This morning as most Americans will wake up after the busiest "Black Friday" shopping day of the year, a weekend of buying and saving is likely to continue as people start to catch up on buying things they need and things they don't. This year, however, Black Friday will be followed by the newly named "Small Business Saturday." Heavily promoted by American Express* along with thousands of partnering small businesses, this is an integrated effort to get more Americans to choose to shop at smaller establishment on one day. Aside from being exactly the kind of promotion anyone should love to see from a big company like American Express, there are a few other points that make this a marketing effort that could easily be one of the most inspired from a company who has some of the best marketing and communications of any brand in any industry. Here are a few things I love about this concept (and lessons you can take away from it):
- Put your money where your marketing is. Instead of just promoting this day as a feel good moment in time, Amex is also offering a $25 statement credit to anyone who registers for the promotion and then shops at a participating small business. In addition to the emotional incentive of helping a small business in your area, this credit demonstrates that Amex is willing to put some real money behind helping small businesses and giving back to those which use and accept American Express.
- Integrate your promotion. Though I heard about Small Business Saturday quite some time ago, I also saw TV ads for it, full page print ads, Facebook advertising and heard about it on the radio. Of course, this is advice that any marketer would love to follow if they had the same budget as Amex has to spend on all these channels – but taking this type of integrated approach really helps to cement the idea in the minds of Americans and make sure as many people as possible know about Small Business Saturday.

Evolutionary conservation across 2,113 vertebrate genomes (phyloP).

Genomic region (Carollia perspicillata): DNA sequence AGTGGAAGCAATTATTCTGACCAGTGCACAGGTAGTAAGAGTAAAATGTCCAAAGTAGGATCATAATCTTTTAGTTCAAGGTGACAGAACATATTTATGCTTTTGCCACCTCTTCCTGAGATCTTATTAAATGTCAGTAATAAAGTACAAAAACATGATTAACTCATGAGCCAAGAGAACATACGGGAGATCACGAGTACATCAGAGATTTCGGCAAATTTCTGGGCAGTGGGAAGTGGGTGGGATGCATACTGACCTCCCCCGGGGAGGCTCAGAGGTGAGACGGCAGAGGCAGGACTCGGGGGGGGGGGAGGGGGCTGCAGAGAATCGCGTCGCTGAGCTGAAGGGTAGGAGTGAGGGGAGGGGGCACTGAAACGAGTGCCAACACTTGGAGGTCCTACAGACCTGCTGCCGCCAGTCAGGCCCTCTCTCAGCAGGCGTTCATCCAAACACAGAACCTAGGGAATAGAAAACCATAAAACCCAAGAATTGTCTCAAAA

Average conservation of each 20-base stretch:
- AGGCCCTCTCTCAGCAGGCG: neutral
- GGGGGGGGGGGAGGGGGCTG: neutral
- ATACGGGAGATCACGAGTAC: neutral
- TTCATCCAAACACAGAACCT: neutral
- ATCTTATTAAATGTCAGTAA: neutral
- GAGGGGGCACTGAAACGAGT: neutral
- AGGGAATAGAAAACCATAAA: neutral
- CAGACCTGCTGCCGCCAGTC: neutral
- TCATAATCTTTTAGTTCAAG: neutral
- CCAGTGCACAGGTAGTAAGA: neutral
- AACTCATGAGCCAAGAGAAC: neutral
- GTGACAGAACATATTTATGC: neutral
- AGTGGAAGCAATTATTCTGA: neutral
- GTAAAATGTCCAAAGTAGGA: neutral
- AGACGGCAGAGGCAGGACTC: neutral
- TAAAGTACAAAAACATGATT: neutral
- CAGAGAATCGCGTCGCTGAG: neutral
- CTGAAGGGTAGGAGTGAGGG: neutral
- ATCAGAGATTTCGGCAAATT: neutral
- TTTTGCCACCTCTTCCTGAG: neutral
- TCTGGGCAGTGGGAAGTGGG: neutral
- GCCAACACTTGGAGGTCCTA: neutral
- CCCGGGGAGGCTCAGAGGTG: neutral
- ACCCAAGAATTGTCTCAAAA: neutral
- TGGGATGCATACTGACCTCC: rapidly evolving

- Create a social hub. All the materials and information for Small Business Saturday exist on a Facebook page that gained well over a million fans in less than three weeks. From this page, you can not only learn about and register for the effort – but also download signs and banners for your business to use online or in real life to show that you are participating, and also get access to extended tools and information to help your small business (such as the Open Forum website which I am also a contributor to). In another effort to put their money behind this promotion, Amex also offered free Facebook advertising credits for small businesses as well.
- Stand for something bigger. Perhaps the most important lesson from not only Small Business Saturday, but also all of Amex's efforts to connect with and support small businesses is that it allows a brand that could be just another credit card company using Vikings in TV ads to try and sell their latest credit card to stand for something bigger. Amex is the champion of small businesses, and small businesses are the "backbone of the US economy" (as the often repeated cliche in business goes).
- Demonstrate real results. While Small Business Saturday is just happening today, the last piece that will complete this promotion will be Amex reporting back to the country and media on the impact that the entire effort made on the US economy. How many dollars people spent with small businesses, how many times their statement credit offer was redeemed, and how many small businesses participated. With this last piece of the puzzle, this campaign could turn out to not only be among the finest that Amex has ever done – but also be converted into a marketing case study that business school students will study in the future.
* American Express is a client of Ogilvy, my employer, and I have worked on marketing campaigns for Amex in the past as well as contribute to their Open Forum website. I did not work on the Small Business Saturday program, however, and this post was not solicited or paid for in any way.